There are even efforts to let non-citizens vote in local elections. Again, Takoma Park and Hyattsville are the pioneers, and San Francisco allowed it in school board elections for the first time last year. In fact, in many states, non-citizens were enfranchised for all elections until the 1920s, when an earlier wave of nativist hysteria led them to end the practice. Stacey Abrams, among the Democratic Party’s most prominent spokespeople on voting issues, has said she “wouldn’t oppose” letting non-citizens vote in local elections. Learn more here.
But instead of tinkering around the edges, why not just go all the way? Yup, compulsory voting. In recent years, the evidence has become irrefutable that voters and non-voters look very different (voters are whiter, older, and richer, among other things), meaning the electorate doesn’t effectively represent Americans. That’s led to renewed interest in requiring people to carry out their civic duty and vote. Eleven democracies, including Australia, Brazil, Argentina, and Belgium, mandate voting. In Australia, those who don’t vote can be subject to a small fine, and turnout is roughly 90 percent, compared to 58 percent in our last presidential election. (It helps that the election is on a Saturday, and that many Aussies attend community barbecues to celebrate, where they eat “democracy sausages.”) President Barack Obama mused about it in 2015, calling the idea potentially “transformative.” Learn more here.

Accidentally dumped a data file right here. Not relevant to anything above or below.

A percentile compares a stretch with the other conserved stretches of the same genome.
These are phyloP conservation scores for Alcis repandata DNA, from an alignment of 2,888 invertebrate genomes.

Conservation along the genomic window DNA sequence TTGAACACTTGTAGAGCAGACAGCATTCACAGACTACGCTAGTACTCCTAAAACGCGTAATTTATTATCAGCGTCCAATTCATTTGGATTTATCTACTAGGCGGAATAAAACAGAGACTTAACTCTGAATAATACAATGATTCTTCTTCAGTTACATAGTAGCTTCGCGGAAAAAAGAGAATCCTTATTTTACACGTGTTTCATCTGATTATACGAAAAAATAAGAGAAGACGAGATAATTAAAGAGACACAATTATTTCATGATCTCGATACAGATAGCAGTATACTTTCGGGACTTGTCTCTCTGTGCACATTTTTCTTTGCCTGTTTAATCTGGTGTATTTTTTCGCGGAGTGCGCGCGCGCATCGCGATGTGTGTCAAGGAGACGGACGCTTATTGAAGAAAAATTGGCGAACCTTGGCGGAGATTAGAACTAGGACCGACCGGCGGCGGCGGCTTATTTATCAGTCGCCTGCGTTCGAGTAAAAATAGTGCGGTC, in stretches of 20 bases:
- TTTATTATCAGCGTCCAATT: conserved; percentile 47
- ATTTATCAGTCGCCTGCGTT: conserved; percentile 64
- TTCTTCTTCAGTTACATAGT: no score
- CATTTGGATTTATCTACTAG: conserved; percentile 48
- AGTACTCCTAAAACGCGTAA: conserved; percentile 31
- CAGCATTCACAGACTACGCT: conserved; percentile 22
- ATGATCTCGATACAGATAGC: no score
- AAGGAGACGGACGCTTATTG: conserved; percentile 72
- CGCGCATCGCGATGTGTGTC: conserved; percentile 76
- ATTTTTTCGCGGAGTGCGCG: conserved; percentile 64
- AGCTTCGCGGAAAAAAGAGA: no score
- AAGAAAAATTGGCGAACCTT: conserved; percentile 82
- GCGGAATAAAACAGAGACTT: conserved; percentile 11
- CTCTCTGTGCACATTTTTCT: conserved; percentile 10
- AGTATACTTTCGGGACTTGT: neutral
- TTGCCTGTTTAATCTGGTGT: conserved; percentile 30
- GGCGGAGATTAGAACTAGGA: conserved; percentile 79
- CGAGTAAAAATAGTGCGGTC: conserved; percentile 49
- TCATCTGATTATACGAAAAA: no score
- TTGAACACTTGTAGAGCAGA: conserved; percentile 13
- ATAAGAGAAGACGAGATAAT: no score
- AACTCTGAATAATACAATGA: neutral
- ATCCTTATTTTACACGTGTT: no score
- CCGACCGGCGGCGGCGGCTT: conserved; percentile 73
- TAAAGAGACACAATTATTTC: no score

To be absolutely clear: Brennan Center isn’t currently supporting any of these proposals. Heck, I’m not even sure I support all of them! If there are other, better voting ideas that deserve a hearing, I’m all ears.
But I am certain about this: We are in the midst of an all-out battle over whether we’re going to expand democracy or contract it—as attested by the first bill introduced in this year’s Congress, and the frenzied opposition to it from some quarters. In that dynamic environment, the political ground can shift much more quickly than we’re used to—and it’s much better to be playing offense than defense.
After all, who knows? By 2030, some of these ideas may look like little more than common sense.